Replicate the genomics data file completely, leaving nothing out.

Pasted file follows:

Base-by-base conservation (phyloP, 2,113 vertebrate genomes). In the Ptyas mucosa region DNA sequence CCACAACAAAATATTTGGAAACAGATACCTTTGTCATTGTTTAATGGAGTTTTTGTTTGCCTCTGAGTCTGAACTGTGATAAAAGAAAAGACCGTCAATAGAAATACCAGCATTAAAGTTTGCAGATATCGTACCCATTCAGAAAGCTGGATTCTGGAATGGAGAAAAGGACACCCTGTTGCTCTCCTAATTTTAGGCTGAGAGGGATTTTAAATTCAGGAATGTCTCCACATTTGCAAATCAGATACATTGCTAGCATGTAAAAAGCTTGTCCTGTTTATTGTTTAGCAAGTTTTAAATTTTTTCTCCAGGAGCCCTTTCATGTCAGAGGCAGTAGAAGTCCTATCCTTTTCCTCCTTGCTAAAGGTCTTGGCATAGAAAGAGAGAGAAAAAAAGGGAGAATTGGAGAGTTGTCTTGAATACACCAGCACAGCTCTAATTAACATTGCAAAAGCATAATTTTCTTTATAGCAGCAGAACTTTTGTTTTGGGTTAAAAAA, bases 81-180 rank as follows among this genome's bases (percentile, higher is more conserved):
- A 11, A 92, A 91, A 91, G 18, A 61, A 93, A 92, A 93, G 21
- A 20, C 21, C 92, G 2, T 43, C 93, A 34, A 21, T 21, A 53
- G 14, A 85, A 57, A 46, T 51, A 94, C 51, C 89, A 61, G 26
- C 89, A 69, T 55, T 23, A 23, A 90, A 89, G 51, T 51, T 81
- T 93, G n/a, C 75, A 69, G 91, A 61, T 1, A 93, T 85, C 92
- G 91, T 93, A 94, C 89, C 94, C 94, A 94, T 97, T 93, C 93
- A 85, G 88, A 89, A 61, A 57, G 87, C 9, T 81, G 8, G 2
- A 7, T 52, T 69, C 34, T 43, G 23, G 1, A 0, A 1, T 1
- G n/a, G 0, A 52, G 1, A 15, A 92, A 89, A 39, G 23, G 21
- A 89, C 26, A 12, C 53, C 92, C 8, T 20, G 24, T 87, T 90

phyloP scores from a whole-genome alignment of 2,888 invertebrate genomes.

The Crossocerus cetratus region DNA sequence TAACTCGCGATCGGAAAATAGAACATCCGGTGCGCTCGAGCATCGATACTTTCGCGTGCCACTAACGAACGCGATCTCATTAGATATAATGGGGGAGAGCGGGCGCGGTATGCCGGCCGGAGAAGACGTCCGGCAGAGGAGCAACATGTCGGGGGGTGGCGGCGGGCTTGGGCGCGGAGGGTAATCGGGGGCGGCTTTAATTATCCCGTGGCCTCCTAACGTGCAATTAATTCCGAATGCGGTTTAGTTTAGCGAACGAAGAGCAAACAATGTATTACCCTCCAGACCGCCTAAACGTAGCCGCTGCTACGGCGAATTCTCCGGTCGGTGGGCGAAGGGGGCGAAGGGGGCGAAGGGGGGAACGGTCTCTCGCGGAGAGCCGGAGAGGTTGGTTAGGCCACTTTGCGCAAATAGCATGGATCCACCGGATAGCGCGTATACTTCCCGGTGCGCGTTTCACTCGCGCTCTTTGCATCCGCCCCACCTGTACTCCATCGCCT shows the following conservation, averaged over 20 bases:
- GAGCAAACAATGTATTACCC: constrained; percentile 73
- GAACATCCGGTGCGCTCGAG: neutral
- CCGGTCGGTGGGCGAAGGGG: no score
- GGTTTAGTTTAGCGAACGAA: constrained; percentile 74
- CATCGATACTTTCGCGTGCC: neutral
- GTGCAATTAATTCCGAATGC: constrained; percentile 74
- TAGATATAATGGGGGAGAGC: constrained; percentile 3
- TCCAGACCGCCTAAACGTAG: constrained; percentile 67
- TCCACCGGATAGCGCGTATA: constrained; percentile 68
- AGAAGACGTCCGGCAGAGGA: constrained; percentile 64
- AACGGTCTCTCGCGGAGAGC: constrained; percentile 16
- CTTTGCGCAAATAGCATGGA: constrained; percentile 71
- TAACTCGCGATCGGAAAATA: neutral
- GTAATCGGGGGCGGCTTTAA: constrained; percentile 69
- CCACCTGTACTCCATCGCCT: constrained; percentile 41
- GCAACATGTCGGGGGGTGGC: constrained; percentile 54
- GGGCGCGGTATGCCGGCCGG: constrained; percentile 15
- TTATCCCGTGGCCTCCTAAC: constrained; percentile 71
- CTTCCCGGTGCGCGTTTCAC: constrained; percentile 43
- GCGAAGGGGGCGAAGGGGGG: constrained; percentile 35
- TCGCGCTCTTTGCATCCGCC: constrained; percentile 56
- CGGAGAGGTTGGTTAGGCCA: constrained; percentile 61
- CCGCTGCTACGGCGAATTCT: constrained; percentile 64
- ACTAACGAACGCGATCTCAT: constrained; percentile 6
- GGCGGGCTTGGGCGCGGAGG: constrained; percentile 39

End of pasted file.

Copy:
Base-by-base conservation (phyloP, 2,113 vertebrate genomes). In the Ptyas mucosa region DNA sequence CCACAACAAAATATTTGGAAACAGATACCTTTGTCATTGTTTAATGGAGTTTTTGTTTGCCTCTGAGTCTGAACTGTGATAAAAGAAAAGACCGTCAATAGAAATACCAGCATTAAAGTTTGCAGATATCGTACCCATTCAGAAAGCTGGATTCTGGAATGGAGAAAAGGACACCCTGTTGCTCTCCTAATTTTAGGCTGAGAGGGATTTTAAATTCAGGAATGTCTCCACATTTGCAAATCAGATACATTGCTAGCATGTAAAAAGCTTGTCCTGTTTATTGTTTAGCAAGTTTTAAATTTTTTCTCCAGGAGCCCTTTCATGTCAGAGGCAGTAGAAGTCCTATCCTTTTCCTCCTTGCTAAAGGTCTTGGCATAGAAAGAGAGAGAAAAAAAGGGAGAATTGGAGAGTTGTCTTGAATACACCAGCACAGCTCTAATTAACATTGCAAAAGCATAATTTTCTTTATAGCAGCAGAACTTTTGTTTTGGGTTAAAAAA, bases 81-180 rank as follows among this genome's bases (percentile, higher is more conserved):
- A 11, A 92, A 91, A 91, G 18, A 61, A 93, A 92, A 93, G 21
- A 20, C 21, C 92, G 2, T 43, C 93, A 34, A 21, T 21, A 53
- G 14, A 85, A 57, A 46, T 51, A 94, C 51, C 89, A 61, G 26
- C 89, A 69, T 55, T 23, A 23, A 90, A 89, G 51, T 51, T 81
- T 93, G n/a, C 75, A 69, G 91, A 61, T 1, A 93, T 85, C 92
- G 91, T 93, A 94, C 89, C 94, C 94, A 94, T 97, T 93, C 93
- A 85, G 88, A 89, A 61, A 57, G 87, C 9, T 81, G 8, G 2
- A 7, T 52, T 69, C 34, T 43, G 23, G 1, A 0, A 1, T 1
- G n/a, G 0, A 52, G 1, A 15, A 92, A 89, A 39, G 23, G 21
- A 89, C 26, A 12, C 53, C 92, C 8, T 20, G 24, T 87, T 90

phyloP scores from a whole-genome alignment of 2,888 invertebrate genomes.

The Crossocerus cetratus region DNA sequence TAACTCGCGATCGGAAAATAGAACATCCGGTGCGCTCGAGCATCGATACTTTCGCGTGCCACTAACGAACGCGATCTCATTAGATATAATGGGGGAGAGCGGGCGCGGTATGCCGGCCGGAGAAGACGTCCGGCAGAGGAGCAACATGTCGGGGGGTGGCGGCGGGCTTGGGCGCGGAGGGTAATCGGGGGCGGCTTTAATTATCCCGTGGCCTCCTAACGTGCAATTAATTCCGAATGCGGTTTAGTTTAGCGAACGAAGAGCAAACAATGTATTACCCTCCAGACCGCCTAAACGTAGCCGCTGCTACGGCGAATTCTCCGGTCGGTGGGCGAAGGGGGCGAAGGGGGCGAAGGGGGGAACGGTCTCTCGCGGAGAGCCGGAGAGGTTGGTTAGGCCACTTTGCGCAAATAGCATGGATCCACCGGATAGCGCGTATACTTCCCGGTGCGCGTTTCACTCGCGCTCTTTGCATCCGCCCCACCTGTACTCCATCGCCT shows the following conservation, averaged over 20 bases:
- GAGCAAACAATGTATTACCC: constrained; percentile 73
- GAACATCCGGTGCGCTCGAG: neutral
- CCGGTCGGTGGGCGAAGGGG: no score
- GGTTTAGTTTAGCGAACGAA: constrained; percentile 74
- CATCGATACTTTCGCGTGCC: neutral
- GTGCAATTAATTCCGAATGC: constrained; percentile 74
- TAGATATAATGGGGGAGAGC: constrained; percentile 3
- TCCAGACCGCCTAAACGTAG: constrained; percentile 67
- TCCACCGGATAGCGCGTATA: constrained; percentile 68
- AGAAGACGTCCGGCAGAGGA: constrained; percentile 64
- AACGGTCTCTCGCGGAGAGC: constrained; percentile 16
- CTTTGCGCAAATAGCATGGA: constrained; percentile 71
- TAACTCGCGATCGGAAAATA: neutral
- GTAATCGGGGGCGGCTTTAA: constrained; percentile 69
- CCACCTGTACTCCATCGCCT: constrained; percentile 41
- GCAACATGTCGGGGGGTGGC: constrained; percentile 54
- GGGCGCGGTATGCCGGCCGG: constrained; percentile 15
- TTATCCCGTGGCCTCCTAAC: constrained; percentile 71
- CTTCCCGGTGCGCGTTTCAC: constrained; percentile 43
- GCGAAGGGGGCGAAGGGGGG: constrained; percentile 35
- TCGCGCTCTTTGCATCCGCC: constrained; percentile 56
- CGGAGAGGTTGGTTAGGCCA: constrained; percentile 61
- CCGCTGCTACGGCGAATTCT: constrained; percentile 64
- ACTAACGAACGCGATCTCAT: constrained; percentile 6
- GGCGGGCTTGGGCGCGGAGG: constrained; percentile 39